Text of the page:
April 8, 1978 marked an inauspicious beginning to New York’s title defense. Newly signed free agent Rich “Goose” Gossage coughed up a walk-off home run to the first batter he faced as a Yankee, wasting a fine start from Ron Guidry. Thus began a season-long roller coaster ride that would culminate in the storied franchise’s 22nd World Series championship. That 1978 campaign has long been remembered as one of the most thrilling in Yankees history.
The previous October, New York had finally broken its 14-year championship drought by defeating the Dodgers four games to two in the Fall Classic. The Bombers won in epic fashion, with Reggie Jackson belting three home runs on consecutive pitches off a trio of pitchers in the decisive Game 6. Built around a solid core group of players, the club was keen to repeat as champions heading into the 1978 season.
Two notable changes occurred. Mike Torrez — the soft-tosser who solidified the rotation following an early-season trade and ended up earning the complete game win in the World Series clincher — defected to the rival Red Sox. Gossage signed on as the club’s new closer. This, despite the incumbent Sparky Lyle just winning the Cy Young Award. The issue became just one of many sources of friction the Yankees would proceed to overcome.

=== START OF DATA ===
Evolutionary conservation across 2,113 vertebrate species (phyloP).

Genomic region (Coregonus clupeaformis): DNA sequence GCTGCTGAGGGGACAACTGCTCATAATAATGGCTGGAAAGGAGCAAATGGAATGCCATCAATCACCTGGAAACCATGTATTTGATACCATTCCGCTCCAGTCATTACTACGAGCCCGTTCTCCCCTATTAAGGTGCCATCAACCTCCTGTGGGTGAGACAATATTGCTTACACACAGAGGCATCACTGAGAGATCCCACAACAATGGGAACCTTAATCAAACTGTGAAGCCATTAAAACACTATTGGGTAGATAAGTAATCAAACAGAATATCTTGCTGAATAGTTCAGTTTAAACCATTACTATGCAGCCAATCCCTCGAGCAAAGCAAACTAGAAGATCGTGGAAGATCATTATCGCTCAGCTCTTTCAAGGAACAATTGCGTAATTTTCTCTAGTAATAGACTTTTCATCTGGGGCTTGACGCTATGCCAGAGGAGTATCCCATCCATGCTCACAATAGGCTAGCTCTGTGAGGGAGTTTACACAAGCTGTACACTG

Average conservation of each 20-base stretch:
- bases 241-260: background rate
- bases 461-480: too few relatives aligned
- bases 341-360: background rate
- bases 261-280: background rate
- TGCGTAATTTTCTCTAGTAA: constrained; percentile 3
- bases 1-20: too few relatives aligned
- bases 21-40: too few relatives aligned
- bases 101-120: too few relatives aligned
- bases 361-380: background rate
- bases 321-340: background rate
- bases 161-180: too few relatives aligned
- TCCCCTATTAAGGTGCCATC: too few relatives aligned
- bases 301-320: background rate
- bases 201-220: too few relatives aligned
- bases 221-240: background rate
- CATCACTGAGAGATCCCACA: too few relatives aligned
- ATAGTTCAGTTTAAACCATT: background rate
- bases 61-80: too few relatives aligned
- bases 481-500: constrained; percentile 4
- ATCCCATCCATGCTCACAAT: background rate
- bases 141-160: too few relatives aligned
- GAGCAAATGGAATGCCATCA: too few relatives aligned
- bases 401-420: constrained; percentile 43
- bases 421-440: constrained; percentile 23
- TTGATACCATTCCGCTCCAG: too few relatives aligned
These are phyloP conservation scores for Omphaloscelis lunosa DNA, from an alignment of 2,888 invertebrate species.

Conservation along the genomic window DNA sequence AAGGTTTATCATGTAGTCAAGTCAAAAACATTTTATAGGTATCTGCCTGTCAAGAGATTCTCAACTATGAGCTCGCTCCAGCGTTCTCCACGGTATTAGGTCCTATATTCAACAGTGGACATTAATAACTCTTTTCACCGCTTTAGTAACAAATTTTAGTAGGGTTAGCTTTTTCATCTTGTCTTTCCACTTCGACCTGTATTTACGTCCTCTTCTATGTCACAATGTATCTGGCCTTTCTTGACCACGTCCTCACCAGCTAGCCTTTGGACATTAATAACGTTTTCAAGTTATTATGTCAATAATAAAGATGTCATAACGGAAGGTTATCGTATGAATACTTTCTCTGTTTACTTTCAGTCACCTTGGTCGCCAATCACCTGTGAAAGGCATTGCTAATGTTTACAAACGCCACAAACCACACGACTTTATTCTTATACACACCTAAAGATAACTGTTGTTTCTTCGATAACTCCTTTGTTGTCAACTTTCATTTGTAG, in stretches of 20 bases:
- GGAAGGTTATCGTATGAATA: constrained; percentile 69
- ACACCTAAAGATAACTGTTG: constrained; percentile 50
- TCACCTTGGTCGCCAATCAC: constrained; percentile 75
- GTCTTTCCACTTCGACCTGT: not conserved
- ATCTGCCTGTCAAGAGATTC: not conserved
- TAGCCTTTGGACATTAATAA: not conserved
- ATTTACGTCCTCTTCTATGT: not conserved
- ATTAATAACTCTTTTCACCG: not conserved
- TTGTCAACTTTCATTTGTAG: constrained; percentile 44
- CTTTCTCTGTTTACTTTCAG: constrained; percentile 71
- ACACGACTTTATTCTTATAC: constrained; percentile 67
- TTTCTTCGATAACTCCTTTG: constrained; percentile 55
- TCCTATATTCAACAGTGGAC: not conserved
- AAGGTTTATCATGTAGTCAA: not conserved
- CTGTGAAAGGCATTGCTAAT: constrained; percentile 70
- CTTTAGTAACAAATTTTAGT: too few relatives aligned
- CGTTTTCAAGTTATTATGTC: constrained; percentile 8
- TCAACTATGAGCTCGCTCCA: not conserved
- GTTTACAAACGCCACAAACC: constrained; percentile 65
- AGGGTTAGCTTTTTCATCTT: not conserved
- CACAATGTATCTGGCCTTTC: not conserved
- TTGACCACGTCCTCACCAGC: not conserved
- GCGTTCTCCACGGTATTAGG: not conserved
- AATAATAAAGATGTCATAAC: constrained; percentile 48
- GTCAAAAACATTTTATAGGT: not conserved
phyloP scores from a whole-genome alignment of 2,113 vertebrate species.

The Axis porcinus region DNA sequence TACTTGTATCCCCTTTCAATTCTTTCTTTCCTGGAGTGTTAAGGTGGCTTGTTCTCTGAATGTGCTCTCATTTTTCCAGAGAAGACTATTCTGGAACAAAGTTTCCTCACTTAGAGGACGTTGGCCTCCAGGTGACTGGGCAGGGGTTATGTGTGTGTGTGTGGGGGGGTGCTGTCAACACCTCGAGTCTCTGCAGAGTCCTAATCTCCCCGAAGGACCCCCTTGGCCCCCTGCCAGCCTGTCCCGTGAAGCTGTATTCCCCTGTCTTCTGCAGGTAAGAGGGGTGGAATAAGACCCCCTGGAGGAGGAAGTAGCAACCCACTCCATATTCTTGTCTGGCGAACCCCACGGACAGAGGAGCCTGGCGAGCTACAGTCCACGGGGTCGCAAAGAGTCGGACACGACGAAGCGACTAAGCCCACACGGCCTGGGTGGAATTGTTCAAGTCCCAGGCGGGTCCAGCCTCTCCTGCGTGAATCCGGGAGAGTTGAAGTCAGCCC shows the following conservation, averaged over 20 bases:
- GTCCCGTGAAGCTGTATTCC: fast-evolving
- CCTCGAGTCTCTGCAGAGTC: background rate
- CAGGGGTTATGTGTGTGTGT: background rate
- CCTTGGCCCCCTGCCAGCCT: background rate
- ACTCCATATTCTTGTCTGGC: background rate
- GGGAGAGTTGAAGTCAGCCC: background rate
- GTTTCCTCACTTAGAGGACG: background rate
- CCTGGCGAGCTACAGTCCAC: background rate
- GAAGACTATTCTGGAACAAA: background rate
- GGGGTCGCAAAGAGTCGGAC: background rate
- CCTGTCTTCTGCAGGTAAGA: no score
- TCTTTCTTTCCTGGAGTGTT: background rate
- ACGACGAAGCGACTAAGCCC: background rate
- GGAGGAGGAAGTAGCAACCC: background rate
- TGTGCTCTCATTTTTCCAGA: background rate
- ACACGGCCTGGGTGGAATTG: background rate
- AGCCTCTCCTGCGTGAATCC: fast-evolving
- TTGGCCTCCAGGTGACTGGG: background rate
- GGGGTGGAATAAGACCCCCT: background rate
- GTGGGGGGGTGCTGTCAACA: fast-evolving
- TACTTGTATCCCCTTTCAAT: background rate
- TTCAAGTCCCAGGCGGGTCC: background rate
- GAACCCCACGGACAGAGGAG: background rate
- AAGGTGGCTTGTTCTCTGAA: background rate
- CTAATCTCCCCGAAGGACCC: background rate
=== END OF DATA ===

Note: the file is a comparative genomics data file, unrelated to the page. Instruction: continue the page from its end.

Manager Billy Martin frequently fought with both Jackson and owner George Steinnbrenner, often over Reggie’s usage. Things came to a head on July 17th against Kansas City. With the score tied at five, Thurman Munson led off the bottom of the 10th with a single. Martin put on the bunt sign when Jackson came to the plate, but then removed it following a first-pitch foul ball. Jackson continued trying to bunt, eventually popping out. Martin subsequently pinch-hit for Jackson with a runner on and the Yankees trailing by two in the 11th inning. When Cliff Johnson flied out to end the game, the Yankees hit rock bottom, 14 games out of first place.